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Navalny Calls on Russians to Mobilize After Sites Blocked

Alexei Navalny. Dimitar Dilkoff / AFP

Jailed Kremlin critic Alexei Navalny Tuesday called on supporters to mobilize ahead of key parliamentary polls after authorities blocked dozens of websites linked to his opposition movement.

On Monday, Russia's media regulator barred 49 websites linked to Navalny including his main website navalny.com as pressure mounts on opponents of President Vladimir Putin ahead of September parliamentary elections.

Navalny associates expect the authorities to soon also target a website dedicated to "Smart Voting" — a proposed strategy to back candidates best placed to defeat Kremlin-linked politicians in elections.

The tactic has seen the ruling United Russia party lose a number of seats in recent local elections.

In a message from prison, Navalny urged supporters to download a "Smart Voting" application that also allows users to read content from his now blocked main website.

"What an interesting experiment," Navalny said, referring to state regulator Roskomnadzor's move to block the websites. "Let's take part in it and give the United Russia, the Kremlin and Roskomnadzor a good pummelling."

"As they say, you can spit on people but what will you do if all the people spit on you?" he said in the message on his social media accounts which are being handled by his team.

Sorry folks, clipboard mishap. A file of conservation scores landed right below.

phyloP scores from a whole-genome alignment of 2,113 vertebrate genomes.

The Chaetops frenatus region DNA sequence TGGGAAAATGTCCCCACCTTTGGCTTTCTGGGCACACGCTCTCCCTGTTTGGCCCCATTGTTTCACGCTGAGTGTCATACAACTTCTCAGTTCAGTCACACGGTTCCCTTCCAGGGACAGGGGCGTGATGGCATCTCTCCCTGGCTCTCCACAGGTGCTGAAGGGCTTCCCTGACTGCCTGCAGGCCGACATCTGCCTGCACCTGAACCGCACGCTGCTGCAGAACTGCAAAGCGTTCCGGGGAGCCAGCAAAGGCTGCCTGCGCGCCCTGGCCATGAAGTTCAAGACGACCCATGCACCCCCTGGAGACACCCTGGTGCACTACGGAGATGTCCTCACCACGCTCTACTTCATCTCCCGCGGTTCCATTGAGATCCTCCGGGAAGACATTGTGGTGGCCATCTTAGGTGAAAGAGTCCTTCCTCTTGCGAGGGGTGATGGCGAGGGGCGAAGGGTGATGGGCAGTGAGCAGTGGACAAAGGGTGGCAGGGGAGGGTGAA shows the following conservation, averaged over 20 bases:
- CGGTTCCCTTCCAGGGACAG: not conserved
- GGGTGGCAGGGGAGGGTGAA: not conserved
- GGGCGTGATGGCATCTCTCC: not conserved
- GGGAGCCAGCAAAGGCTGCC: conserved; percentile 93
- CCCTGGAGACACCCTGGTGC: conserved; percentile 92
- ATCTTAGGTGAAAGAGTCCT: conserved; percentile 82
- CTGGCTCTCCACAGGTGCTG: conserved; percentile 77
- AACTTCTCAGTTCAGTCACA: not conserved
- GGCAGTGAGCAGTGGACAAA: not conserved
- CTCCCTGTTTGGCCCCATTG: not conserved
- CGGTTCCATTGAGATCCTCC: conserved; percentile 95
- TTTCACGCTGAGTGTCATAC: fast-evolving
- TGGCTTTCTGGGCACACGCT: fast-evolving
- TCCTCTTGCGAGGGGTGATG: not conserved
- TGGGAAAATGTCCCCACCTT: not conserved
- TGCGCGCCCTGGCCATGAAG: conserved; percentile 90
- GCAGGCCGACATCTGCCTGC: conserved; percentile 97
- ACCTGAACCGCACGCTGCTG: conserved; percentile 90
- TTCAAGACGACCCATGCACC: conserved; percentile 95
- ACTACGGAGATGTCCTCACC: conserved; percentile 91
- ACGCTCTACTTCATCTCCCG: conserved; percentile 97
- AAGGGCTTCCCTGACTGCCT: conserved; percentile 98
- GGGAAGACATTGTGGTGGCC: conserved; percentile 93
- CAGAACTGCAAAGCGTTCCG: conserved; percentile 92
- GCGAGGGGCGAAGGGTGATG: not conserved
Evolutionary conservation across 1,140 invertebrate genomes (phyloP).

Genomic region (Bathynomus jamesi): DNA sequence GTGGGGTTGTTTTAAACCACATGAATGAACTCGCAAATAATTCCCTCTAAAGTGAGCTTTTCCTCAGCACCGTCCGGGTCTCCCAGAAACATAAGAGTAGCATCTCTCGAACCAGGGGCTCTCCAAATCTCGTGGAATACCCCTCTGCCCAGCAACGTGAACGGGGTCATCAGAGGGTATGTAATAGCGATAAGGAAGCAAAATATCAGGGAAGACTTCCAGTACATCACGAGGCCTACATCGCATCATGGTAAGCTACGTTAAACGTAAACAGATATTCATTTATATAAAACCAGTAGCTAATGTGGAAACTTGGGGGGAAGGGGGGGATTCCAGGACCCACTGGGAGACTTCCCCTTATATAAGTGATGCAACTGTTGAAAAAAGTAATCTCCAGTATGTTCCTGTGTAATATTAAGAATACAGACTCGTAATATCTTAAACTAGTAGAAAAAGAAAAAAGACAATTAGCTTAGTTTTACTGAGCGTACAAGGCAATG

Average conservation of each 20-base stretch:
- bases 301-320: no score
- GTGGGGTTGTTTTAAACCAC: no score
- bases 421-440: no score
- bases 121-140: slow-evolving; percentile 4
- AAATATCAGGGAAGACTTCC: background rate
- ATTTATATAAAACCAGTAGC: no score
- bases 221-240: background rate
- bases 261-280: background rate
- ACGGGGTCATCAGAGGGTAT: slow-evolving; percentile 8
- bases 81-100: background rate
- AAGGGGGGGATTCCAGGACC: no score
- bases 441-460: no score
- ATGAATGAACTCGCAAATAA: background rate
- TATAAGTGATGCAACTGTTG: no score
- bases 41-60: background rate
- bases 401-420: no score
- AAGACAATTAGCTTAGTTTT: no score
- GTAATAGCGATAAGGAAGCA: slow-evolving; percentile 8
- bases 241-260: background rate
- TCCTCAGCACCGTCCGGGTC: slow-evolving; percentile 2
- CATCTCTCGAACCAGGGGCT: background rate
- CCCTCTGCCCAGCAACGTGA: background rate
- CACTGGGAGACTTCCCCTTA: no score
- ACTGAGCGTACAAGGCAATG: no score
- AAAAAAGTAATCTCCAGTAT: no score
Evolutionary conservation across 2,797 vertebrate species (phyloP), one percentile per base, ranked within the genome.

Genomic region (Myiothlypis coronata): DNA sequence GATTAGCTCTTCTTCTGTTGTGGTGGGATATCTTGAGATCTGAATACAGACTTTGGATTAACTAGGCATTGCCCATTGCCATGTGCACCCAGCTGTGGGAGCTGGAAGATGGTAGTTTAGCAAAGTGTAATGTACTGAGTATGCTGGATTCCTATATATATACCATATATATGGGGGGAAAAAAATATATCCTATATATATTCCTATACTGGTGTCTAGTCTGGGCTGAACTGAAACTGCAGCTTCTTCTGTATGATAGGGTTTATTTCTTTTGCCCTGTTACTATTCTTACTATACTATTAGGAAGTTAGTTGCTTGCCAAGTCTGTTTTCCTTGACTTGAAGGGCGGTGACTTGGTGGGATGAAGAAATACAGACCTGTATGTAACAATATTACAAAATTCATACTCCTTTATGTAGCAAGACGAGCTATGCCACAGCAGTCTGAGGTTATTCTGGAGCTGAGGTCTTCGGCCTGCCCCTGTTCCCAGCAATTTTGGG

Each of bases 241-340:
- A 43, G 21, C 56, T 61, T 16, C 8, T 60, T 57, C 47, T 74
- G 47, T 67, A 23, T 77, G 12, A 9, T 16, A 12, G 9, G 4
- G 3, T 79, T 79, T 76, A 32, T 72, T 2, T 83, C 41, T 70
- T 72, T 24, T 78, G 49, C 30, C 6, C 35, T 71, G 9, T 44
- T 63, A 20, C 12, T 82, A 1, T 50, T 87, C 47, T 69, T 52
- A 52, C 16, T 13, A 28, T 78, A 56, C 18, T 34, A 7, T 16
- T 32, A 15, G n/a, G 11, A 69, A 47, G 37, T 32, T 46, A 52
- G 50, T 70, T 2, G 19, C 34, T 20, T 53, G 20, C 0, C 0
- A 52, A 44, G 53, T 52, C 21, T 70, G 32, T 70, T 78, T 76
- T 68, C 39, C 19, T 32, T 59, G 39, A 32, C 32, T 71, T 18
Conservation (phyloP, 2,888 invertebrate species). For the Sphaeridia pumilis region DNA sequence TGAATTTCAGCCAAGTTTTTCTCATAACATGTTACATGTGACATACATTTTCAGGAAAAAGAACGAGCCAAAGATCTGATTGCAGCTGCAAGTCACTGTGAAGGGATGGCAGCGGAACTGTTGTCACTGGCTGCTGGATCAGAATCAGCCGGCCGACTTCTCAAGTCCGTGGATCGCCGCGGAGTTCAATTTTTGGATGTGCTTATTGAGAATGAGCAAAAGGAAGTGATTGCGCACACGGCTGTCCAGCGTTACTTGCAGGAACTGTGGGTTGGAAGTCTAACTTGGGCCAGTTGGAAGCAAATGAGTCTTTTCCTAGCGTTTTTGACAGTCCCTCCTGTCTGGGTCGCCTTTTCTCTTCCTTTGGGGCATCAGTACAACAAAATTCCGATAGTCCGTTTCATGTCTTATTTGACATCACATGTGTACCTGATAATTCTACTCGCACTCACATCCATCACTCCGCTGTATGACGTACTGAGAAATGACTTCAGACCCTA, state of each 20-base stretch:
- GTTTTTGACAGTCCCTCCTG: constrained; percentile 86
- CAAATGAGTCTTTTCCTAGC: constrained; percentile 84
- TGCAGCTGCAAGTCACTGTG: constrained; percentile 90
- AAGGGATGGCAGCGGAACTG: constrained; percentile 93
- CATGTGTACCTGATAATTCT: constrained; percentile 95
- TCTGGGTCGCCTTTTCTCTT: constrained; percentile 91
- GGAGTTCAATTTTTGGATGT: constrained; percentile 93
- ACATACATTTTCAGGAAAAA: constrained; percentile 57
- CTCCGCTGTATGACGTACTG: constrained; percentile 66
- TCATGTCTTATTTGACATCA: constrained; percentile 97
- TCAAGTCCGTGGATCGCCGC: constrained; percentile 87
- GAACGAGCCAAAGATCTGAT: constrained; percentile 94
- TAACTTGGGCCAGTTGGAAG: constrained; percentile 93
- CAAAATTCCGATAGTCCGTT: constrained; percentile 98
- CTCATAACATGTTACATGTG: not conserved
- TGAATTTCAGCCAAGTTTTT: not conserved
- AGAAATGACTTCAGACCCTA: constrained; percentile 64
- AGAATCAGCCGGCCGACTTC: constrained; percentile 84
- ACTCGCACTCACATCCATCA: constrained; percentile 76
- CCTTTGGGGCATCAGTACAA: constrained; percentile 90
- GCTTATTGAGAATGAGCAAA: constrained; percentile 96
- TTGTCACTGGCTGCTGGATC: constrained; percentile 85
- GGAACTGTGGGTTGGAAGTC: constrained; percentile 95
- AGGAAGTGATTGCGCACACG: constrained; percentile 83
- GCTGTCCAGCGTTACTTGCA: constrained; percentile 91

Earlier on Tuesday, Navalny's top ally Leonid Volkov said that the Russian media regulator also sought to block the YouTube channels of Navalny, his campaign offices and several allies including himself.

They have "received identical notifications" from Roskomnadzor, Volkov told AFP.

Roskomnadzor and Google, which controls YouTube, did not immediately respond to requests for comment from AFP.

YouTube has become one of the most visible platforms for Navalny to release anti-corruption investigations. 

Navalny's probe into a Black Sea palace Russian tycoons allegedly built for Putin has racked up nearly 118 million views on YouTube since its release in January. Putin denies the palace is his.

Navalny, who barely survived a near-fatal poisoning with a Soviet-designed nerve agent last summer, was imprisoned for two-and-a-half years on old embezzlement charges in February.

In June, his organizations were banned as "extremist", barring members and sponsors from running in the autumn parliamentary elections.

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